Metastatic Breast Cancer

What Women & Men Dying Of Breast Cancer Need You To Know — In Photos

October 13, 2016

Amanda Petersen, 39, stood outside the Capitol in a dark blazer and bright red lipstick, khaki pants tucked into her black sneakers. It was still early enough in the morning that only a few tour buses were idling outside. The West Virginia native was wideawake as joggers and dog walkers zoomed by. Were it not for her bald head, it would be difficult to tell that she has stage IV breast cancer.

"In my brain, I feel like a young person. But my body feels like an old person’s," Petersen said. "It’s hard for me when people tell me, ‘You’ll be fine, you’ll be fine.’ It’s hard for me to say, ‘But I won’t.’"

On Thursday, Petersen and about 200 other survivors and family members marched from the Washington Monument to Capitol Hill as part of METAvivor’s Stage IV Stampede. Lying on the grass in front of the Capitol, they staged a "die-in," ringing a bell 113 times to symbolize the number of people who die from metastatic breast cancer — the kind Petersen has — every day in the United States.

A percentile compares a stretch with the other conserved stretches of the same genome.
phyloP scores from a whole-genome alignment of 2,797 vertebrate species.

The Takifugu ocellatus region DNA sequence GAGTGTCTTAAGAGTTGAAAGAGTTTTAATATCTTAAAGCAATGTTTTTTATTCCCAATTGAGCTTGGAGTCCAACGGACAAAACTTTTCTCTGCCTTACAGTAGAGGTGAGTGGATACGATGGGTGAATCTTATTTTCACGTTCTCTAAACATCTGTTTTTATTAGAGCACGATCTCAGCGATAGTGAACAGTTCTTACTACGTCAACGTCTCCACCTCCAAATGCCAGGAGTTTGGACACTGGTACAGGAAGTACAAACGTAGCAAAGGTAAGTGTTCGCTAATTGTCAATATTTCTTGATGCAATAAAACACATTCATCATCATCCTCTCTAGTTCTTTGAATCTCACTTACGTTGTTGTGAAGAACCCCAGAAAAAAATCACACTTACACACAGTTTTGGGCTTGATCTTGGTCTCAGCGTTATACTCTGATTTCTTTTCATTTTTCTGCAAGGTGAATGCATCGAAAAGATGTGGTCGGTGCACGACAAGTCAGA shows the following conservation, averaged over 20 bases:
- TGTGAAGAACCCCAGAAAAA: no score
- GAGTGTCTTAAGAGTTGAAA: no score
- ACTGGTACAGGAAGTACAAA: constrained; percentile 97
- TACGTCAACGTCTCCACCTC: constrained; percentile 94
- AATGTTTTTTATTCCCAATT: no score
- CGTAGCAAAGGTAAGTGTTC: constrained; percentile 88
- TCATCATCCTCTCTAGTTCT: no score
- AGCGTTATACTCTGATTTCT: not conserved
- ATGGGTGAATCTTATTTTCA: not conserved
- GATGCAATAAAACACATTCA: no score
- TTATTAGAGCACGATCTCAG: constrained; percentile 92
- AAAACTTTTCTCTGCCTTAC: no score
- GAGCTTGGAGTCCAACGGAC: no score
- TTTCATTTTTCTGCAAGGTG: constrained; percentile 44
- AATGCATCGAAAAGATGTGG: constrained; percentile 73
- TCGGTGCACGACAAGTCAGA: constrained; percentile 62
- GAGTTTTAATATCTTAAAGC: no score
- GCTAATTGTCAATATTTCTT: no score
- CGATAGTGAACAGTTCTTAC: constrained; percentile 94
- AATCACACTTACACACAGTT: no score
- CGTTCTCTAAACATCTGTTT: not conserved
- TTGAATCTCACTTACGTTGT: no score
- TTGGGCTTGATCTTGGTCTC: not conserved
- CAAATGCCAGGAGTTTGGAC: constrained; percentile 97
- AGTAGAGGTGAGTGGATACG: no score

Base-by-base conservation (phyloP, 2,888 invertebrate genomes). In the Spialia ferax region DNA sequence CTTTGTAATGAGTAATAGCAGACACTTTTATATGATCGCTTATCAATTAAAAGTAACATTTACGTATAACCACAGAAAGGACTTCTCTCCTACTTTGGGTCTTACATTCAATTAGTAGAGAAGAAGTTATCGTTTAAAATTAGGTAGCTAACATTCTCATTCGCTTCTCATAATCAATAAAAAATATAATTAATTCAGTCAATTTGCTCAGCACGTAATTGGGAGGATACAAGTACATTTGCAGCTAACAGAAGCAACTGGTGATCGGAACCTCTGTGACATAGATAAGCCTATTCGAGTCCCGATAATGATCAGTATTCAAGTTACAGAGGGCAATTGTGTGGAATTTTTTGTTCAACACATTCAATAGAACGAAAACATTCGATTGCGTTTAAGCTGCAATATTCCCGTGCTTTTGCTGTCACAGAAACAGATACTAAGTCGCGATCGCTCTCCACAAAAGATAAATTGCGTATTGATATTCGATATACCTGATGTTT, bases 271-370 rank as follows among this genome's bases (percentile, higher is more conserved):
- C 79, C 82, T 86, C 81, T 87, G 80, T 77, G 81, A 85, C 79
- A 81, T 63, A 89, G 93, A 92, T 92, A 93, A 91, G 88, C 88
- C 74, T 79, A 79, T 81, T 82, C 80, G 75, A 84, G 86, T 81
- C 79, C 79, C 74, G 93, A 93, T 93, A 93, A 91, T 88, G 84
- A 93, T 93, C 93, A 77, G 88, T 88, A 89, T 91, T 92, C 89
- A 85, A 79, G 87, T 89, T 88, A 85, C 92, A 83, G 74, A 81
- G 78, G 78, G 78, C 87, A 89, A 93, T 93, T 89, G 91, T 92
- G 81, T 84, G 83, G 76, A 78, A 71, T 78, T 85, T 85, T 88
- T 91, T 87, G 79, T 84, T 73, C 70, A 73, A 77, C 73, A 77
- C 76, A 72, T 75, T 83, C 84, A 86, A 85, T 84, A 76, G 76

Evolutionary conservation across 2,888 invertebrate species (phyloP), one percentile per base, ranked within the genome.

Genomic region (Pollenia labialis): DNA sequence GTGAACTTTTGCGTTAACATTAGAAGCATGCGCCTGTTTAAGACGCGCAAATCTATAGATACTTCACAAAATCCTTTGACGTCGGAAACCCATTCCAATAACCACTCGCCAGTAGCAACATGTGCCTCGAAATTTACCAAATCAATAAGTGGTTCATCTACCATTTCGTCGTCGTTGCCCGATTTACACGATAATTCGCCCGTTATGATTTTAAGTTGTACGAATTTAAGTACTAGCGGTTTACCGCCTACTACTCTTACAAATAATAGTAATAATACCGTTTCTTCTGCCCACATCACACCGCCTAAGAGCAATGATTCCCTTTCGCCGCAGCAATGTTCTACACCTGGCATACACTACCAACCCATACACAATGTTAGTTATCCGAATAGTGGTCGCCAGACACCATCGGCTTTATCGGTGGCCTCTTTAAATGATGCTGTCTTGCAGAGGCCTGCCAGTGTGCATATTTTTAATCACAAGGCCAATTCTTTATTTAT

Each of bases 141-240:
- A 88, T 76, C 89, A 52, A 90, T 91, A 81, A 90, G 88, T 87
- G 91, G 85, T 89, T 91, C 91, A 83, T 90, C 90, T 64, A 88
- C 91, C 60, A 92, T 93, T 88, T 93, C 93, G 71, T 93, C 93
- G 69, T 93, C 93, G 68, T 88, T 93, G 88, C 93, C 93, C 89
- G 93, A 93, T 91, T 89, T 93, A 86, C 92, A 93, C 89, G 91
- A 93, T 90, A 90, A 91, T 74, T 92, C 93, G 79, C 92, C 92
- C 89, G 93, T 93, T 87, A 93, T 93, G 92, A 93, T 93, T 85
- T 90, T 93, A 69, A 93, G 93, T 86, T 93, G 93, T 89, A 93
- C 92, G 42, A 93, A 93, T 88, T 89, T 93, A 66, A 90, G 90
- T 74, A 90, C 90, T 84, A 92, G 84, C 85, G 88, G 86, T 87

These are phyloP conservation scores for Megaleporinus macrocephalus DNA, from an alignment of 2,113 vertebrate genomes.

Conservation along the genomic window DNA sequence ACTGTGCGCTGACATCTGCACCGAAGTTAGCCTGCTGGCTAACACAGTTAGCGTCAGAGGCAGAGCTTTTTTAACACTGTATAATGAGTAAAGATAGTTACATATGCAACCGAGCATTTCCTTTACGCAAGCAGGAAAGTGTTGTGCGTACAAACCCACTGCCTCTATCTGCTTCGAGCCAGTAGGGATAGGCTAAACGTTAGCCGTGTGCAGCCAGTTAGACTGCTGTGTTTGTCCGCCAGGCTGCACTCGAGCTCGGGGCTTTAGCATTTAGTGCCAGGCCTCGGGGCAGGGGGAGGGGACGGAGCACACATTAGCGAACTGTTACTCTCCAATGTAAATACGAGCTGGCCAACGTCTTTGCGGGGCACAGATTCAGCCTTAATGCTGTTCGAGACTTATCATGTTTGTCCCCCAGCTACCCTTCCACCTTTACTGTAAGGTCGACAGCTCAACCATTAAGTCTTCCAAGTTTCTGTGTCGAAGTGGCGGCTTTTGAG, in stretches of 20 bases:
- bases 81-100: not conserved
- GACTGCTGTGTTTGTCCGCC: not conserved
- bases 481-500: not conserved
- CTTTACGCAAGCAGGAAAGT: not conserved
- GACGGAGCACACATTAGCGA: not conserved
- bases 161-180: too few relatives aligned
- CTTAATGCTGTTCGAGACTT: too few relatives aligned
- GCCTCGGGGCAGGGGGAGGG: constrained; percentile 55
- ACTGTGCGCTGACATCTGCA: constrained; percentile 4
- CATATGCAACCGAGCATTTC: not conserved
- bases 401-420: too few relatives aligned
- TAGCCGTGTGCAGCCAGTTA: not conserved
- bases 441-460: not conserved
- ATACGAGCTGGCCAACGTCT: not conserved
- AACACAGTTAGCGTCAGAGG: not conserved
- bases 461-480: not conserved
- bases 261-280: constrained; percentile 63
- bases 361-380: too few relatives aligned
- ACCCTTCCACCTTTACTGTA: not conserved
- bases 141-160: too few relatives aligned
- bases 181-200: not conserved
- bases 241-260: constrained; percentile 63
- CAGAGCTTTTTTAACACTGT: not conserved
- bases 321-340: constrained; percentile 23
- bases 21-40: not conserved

An estimated 40,450 people are expected to die of breast cancer in 2016, according to the American Cancer Association. And although it’s often left out of the pink-ribbon-filled awareness campaigns, stage IV (known as metastatic) breast cancer is what causes nearly all breast cancer deaths. Around 30% of women and men who get breast cancer will have it metastasize to other parts of their body, according to nonprofit organization METAvivor.

After being diagnosed with stage II breast cancer when she was 34, Petersen underwent two mastectomies, chemotherapy, and another year of targeted treatment. "I was quote-unquote cancer free," she said. She was excited to get on with her life, and she and her husband applied to become foster parents.

"Just as we were about to finish that process, I landed in the hospital with a fractured vertebrae. I found out through the MRI that the cancer had spread to my bones, to my liver, and to one of my lungs," she said. "It was like I went from a 38-year-old person to a 78-year-old person overnight."

Now, with the cancer also in her brain, Petersen said she has accepted that she is going to die. But she wants to do everything she can to make sure others don’t have to go through what she has.

Ahead, Petersen and other survivors share their stories of living with stage IV, losing loved ones, and their fight for change with Refinery29.

This article was originally published at the “Article” source noted above and distributed by The Tutu Project for informational purposes only.

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